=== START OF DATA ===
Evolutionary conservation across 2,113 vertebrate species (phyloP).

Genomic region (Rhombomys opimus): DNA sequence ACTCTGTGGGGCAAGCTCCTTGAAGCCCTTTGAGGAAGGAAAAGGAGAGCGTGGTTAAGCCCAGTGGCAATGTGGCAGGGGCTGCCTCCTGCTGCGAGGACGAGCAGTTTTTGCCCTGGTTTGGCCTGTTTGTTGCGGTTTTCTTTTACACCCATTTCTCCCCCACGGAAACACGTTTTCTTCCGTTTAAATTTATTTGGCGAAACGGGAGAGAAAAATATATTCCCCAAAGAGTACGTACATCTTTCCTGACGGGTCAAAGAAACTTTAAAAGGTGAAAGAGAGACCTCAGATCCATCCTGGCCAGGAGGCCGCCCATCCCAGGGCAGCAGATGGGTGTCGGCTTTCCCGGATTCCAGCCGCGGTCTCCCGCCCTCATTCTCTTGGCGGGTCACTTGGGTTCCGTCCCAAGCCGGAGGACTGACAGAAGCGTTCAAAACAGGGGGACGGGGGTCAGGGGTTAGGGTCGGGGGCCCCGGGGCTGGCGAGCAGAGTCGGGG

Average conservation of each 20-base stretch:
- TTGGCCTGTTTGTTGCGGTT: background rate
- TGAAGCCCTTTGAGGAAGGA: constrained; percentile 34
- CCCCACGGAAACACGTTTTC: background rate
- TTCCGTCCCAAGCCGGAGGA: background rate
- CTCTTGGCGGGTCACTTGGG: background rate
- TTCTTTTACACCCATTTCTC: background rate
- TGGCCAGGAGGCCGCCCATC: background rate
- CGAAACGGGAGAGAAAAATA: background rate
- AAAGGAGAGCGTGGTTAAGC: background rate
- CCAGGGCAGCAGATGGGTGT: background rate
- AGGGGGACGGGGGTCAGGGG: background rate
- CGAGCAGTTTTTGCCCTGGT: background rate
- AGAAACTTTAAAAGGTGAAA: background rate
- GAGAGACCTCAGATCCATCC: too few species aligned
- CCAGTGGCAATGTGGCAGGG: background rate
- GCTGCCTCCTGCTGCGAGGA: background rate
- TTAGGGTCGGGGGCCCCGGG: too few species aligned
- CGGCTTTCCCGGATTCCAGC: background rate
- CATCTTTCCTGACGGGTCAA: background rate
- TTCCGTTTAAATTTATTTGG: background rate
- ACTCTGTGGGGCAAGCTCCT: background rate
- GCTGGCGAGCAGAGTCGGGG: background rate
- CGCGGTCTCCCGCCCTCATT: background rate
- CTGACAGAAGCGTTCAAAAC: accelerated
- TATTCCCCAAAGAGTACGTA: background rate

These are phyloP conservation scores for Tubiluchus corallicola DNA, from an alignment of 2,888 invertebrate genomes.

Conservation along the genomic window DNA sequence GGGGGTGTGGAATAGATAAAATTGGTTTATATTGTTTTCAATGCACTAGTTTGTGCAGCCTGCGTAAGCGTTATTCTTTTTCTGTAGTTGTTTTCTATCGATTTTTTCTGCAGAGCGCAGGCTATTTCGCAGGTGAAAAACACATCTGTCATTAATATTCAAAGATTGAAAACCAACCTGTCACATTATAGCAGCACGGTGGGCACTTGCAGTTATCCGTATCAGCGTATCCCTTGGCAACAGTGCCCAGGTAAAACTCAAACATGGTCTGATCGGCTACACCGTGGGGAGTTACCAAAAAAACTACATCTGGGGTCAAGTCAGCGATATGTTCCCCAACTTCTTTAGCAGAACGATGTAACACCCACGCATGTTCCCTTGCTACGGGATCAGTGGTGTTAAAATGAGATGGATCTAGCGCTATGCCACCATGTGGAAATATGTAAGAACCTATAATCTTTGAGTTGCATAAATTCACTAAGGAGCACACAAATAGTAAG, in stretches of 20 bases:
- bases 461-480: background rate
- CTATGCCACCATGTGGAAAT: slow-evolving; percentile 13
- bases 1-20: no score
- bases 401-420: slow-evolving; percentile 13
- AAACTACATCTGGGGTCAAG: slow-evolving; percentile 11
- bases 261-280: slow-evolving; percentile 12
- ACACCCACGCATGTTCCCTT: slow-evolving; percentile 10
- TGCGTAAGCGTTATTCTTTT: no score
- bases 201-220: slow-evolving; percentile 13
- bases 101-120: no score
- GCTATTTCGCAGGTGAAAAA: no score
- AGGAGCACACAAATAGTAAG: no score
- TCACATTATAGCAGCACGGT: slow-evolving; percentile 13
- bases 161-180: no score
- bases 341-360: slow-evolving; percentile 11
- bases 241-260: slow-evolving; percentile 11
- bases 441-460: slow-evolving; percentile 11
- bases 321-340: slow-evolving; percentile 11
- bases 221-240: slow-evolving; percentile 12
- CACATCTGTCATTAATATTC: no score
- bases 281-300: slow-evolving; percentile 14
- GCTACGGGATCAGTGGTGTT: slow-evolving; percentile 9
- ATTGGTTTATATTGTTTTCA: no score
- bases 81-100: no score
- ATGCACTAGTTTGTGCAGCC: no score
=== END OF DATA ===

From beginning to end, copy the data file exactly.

Evolutionary conservation across 2,113 vertebrate species (phyloP).

Genomic region (Rhombomys opimus): DNA sequence ACTCTGTGGGGCAAGCTCCTTGAAGCCCTTTGAGGAAGGAAAAGGAGAGCGTGGTTAAGCCCAGTGGCAATGTGGCAGGGGCTGCCTCCTGCTGCGAGGACGAGCAGTTTTTGCCCTGGTTTGGCCTGTTTGTTGCGGTTTTCTTTTACACCCATTTCTCCCCCACGGAAACACGTTTTCTTCCGTTTAAATTTATTTGGCGAAACGGGAGAGAAAAATATATTCCCCAAAGAGTACGTACATCTTTCCTGACGGGTCAAAGAAACTTTAAAAGGTGAAAGAGAGACCTCAGATCCATCCTGGCCAGGAGGCCGCCCATCCCAGGGCAGCAGATGGGTGTCGGCTTTCCCGGATTCCAGCCGCGGTCTCCCGCCCTCATTCTCTTGGCGGGTCACTTGGGTTCCGTCCCAAGCCGGAGGACTGACAGAAGCGTTCAAAACAGGGGGACGGGGGTCAGGGGTTAGGGTCGGGGGCCCCGGGGCTGGCGAGCAGAGTCGGGG

Average conservation of each 20-base stretch:
- TTGGCCTGTTTGTTGCGGTT: background rate
- TGAAGCCCTTTGAGGAAGGA: constrained; percentile 34
- CCCCACGGAAACACGTTTTC: background rate
- TTCCGTCCCAAGCCGGAGGA: background rate
- CTCTTGGCGGGTCACTTGGG: background rate
- TTCTTTTACACCCATTTCTC: background rate
- TGGCCAGGAGGCCGCCCATC: background rate
- CGAAACGGGAGAGAAAAATA: background rate
- AAAGGAGAGCGTGGTTAAGC: background rate
- CCAGGGCAGCAGATGGGTGT: background rate
- AGGGGGACGGGGGTCAGGGG: background rate
- CGAGCAGTTTTTGCCCTGGT: background rate
- AGAAACTTTAAAAGGTGAAA: background rate
- GAGAGACCTCAGATCCATCC: too few species aligned
- CCAGTGGCAATGTGGCAGGG: background rate
- GCTGCCTCCTGCTGCGAGGA: background rate
- TTAGGGTCGGGGGCCCCGGG: too few species aligned
- CGGCTTTCCCGGATTCCAGC: background rate
- CATCTTTCCTGACGGGTCAA: background rate
- TTCCGTTTAAATTTATTTGG: background rate
- ACTCTGTGGGGCAAGCTCCT: background rate
- GCTGGCGAGCAGAGTCGGGG: background rate
- CGCGGTCTCCCGCCCTCATT: background rate
- CTGACAGAAGCGTTCAAAAC: accelerated
- TATTCCCCAAAGAGTACGTA: background rate

These are phyloP conservation scores for Tubiluchus corallicola DNA, from an alignment of 2,888 invertebrate genomes.

Conservation along the genomic window DNA sequence GGGGGTGTGGAATAGATAAAATTGGTTTATATTGTTTTCAATGCACTAGTTTGTGCAGCCTGCGTAAGCGTTATTCTTTTTCTGTAGTTGTTTTCTATCGATTTTTTCTGCAGAGCGCAGGCTATTTCGCAGGTGAAAAACACATCTGTCATTAATATTCAAAGATTGAAAACCAACCTGTCACATTATAGCAGCACGGTGGGCACTTGCAGTTATCCGTATCAGCGTATCCCTTGGCAACAGTGCCCAGGTAAAACTCAAACATGGTCTGATCGGCTACACCGTGGGGAGTTACCAAAAAAACTACATCTGGGGTCAAGTCAGCGATATGTTCCCCAACTTCTTTAGCAGAACGATGTAACACCCACGCATGTTCCCTTGCTACGGGATCAGTGGTGTTAAAATGAGATGGATCTAGCGCTATGCCACCATGTGGAAATATGTAAGAACCTATAATCTTTGAGTTGCATAAATTCACTAAGGAGCACACAAATAGTAAG, in stretches of 20 bases:
- bases 461-480: background rate
- CTATGCCACCATGTGGAAAT: slow-evolving; percentile 13
- bases 1-20: no score
- bases 401-420: slow-evolving; percentile 13
- AAACTACATCTGGGGTCAAG: slow-evolving; percentile 11
- bases 261-280: slow-evolving; percentile 12
- ACACCCACGCATGTTCCCTT: slow-evolving; percentile 10
- TGCGTAAGCGTTATTCTTTT: no score
- bases 201-220: slow-evolving; percentile 13
- bases 101-120: no score
- GCTATTTCGCAGGTGAAAAA: no score
- AGGAGCACACAAATAGTAAG: no score
- TCACATTATAGCAGCACGGT: slow-evolving; percentile 13
- bases 161-180: no score
- bases 341-360: slow-evolving; percentile 11
- bases 241-260: slow-evolving; percentile 11
- bases 441-460: slow-evolving; percentile 11
- bases 321-340: slow-evolving; percentile 11
- bases 221-240: slow-evolving; percentile 12
- CACATCTGTCATTAATATTC: no score
- bases 281-300: slow-evolving; percentile 14
- GCTACGGGATCAGTGGTGTT: slow-evolving; percentile 9
- ATTGGTTTATATTGTTTTCA: no score
- bases 81-100: no score
- ATGCACTAGTTTGTGCAGCC: no score